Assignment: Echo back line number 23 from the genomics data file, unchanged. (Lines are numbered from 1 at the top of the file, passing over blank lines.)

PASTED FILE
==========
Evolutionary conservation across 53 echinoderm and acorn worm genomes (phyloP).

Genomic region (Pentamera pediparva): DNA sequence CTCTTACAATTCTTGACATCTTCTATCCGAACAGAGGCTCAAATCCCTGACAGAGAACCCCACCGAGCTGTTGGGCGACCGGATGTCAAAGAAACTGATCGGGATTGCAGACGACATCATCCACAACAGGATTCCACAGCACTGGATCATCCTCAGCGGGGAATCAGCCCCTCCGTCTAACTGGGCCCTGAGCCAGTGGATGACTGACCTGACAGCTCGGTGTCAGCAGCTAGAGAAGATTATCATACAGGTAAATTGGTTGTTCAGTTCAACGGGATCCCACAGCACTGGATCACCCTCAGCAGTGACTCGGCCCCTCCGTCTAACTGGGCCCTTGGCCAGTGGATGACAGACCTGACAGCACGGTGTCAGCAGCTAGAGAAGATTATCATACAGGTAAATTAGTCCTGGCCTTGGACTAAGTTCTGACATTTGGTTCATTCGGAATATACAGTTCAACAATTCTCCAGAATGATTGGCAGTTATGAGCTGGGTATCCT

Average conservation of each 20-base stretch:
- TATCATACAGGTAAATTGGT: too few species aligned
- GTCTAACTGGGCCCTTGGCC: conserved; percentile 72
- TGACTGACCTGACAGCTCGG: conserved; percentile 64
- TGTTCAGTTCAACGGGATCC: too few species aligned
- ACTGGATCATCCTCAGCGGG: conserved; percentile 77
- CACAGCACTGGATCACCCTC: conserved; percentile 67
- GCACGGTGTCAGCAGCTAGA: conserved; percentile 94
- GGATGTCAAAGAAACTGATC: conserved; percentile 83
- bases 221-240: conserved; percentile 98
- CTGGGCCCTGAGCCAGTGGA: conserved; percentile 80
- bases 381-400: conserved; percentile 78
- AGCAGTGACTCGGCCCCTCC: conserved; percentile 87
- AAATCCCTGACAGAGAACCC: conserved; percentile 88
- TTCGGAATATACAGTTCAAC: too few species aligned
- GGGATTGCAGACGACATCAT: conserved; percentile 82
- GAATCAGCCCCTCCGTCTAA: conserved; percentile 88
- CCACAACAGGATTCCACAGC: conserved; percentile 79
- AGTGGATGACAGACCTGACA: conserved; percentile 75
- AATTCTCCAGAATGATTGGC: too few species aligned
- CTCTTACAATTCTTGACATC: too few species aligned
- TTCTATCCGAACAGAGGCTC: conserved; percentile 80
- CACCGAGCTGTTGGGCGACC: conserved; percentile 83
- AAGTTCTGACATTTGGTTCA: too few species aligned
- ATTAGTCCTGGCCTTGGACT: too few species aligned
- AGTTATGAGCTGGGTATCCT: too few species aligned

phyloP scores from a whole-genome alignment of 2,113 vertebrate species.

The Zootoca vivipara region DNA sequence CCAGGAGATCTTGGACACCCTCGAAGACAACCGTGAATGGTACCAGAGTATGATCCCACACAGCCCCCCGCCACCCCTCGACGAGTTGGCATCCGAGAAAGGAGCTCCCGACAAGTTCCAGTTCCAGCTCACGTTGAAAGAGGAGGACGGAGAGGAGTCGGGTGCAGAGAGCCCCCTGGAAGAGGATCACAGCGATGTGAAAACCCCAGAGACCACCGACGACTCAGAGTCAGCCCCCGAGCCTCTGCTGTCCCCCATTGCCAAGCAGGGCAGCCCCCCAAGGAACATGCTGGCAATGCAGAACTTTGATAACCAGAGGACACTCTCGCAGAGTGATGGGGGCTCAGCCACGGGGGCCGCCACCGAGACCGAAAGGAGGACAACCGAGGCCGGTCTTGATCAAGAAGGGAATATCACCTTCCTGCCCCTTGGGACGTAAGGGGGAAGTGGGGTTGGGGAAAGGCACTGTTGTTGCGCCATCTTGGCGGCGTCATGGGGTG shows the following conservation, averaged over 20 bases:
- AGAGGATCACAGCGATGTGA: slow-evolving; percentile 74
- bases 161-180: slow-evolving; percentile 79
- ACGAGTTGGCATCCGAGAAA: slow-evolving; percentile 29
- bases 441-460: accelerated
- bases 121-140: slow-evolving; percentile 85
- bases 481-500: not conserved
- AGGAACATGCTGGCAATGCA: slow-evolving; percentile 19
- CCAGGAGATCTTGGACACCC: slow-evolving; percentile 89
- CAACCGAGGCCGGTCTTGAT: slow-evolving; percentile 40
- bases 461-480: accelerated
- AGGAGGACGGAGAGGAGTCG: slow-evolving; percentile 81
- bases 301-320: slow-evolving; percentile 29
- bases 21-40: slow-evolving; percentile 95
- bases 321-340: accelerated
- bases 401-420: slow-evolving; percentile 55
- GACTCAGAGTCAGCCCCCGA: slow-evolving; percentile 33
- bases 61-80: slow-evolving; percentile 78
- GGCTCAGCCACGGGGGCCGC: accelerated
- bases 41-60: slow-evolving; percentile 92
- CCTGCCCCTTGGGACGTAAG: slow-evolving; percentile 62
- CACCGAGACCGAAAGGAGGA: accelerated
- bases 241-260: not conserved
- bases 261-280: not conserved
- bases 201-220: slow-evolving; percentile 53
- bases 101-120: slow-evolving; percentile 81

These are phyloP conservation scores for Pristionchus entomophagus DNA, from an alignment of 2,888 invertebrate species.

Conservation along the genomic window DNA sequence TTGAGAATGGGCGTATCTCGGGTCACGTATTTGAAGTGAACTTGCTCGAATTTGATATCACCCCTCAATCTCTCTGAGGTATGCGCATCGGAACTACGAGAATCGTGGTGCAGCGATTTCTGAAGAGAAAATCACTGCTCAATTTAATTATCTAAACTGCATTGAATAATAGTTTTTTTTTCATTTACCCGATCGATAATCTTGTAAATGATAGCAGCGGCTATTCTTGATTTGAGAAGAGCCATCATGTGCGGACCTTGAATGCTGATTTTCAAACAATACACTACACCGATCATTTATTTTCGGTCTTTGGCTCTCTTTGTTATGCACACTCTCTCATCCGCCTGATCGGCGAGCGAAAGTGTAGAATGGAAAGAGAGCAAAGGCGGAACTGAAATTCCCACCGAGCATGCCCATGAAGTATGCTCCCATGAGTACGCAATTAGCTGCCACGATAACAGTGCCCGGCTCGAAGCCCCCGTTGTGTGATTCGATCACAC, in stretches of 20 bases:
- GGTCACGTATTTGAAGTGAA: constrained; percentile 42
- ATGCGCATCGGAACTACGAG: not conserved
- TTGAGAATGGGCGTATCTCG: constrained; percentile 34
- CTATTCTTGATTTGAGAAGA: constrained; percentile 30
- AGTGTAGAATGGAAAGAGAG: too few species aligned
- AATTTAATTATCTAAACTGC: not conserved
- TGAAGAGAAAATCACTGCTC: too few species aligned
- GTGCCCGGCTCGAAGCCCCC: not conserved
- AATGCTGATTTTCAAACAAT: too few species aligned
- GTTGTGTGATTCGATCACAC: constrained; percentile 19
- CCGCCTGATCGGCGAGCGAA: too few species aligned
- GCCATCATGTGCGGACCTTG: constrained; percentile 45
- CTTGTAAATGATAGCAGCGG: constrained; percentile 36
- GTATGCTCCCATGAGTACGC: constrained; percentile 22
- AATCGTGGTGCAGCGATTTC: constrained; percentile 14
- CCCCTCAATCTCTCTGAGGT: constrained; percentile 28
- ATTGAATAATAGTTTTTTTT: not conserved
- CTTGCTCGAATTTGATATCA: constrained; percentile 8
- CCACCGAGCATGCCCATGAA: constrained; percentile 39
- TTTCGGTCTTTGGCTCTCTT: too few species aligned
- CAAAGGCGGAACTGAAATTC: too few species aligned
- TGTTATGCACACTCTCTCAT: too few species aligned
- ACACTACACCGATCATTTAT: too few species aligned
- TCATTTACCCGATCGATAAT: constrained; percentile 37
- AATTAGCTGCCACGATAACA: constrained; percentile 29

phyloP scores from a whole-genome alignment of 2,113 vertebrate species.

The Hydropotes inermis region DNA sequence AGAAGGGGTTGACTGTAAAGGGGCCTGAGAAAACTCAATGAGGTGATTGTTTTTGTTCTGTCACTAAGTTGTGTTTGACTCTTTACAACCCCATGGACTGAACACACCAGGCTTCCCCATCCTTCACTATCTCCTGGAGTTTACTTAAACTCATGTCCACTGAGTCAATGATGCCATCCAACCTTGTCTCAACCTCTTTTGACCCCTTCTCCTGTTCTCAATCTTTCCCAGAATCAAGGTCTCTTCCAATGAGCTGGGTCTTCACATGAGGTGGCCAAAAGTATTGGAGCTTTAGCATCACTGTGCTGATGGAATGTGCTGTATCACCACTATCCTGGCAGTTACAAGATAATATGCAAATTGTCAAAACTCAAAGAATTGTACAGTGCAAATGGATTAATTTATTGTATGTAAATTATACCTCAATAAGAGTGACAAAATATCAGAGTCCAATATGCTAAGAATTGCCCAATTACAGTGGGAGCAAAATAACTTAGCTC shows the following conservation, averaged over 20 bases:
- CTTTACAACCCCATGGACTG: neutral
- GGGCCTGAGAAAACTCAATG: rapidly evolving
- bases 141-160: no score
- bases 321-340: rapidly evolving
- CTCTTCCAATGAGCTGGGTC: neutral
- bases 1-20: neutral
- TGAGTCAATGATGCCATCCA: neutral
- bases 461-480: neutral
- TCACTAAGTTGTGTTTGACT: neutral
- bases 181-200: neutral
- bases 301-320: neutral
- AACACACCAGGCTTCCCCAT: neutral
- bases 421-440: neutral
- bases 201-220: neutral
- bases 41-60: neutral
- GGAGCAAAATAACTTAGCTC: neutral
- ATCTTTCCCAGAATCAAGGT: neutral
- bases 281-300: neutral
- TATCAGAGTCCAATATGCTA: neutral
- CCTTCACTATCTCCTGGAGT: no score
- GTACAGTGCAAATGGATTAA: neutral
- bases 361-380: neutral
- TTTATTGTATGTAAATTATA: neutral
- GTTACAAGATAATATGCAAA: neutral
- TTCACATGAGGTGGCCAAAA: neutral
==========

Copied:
- CTCTTACAATTCTTGACATC: too few species aligned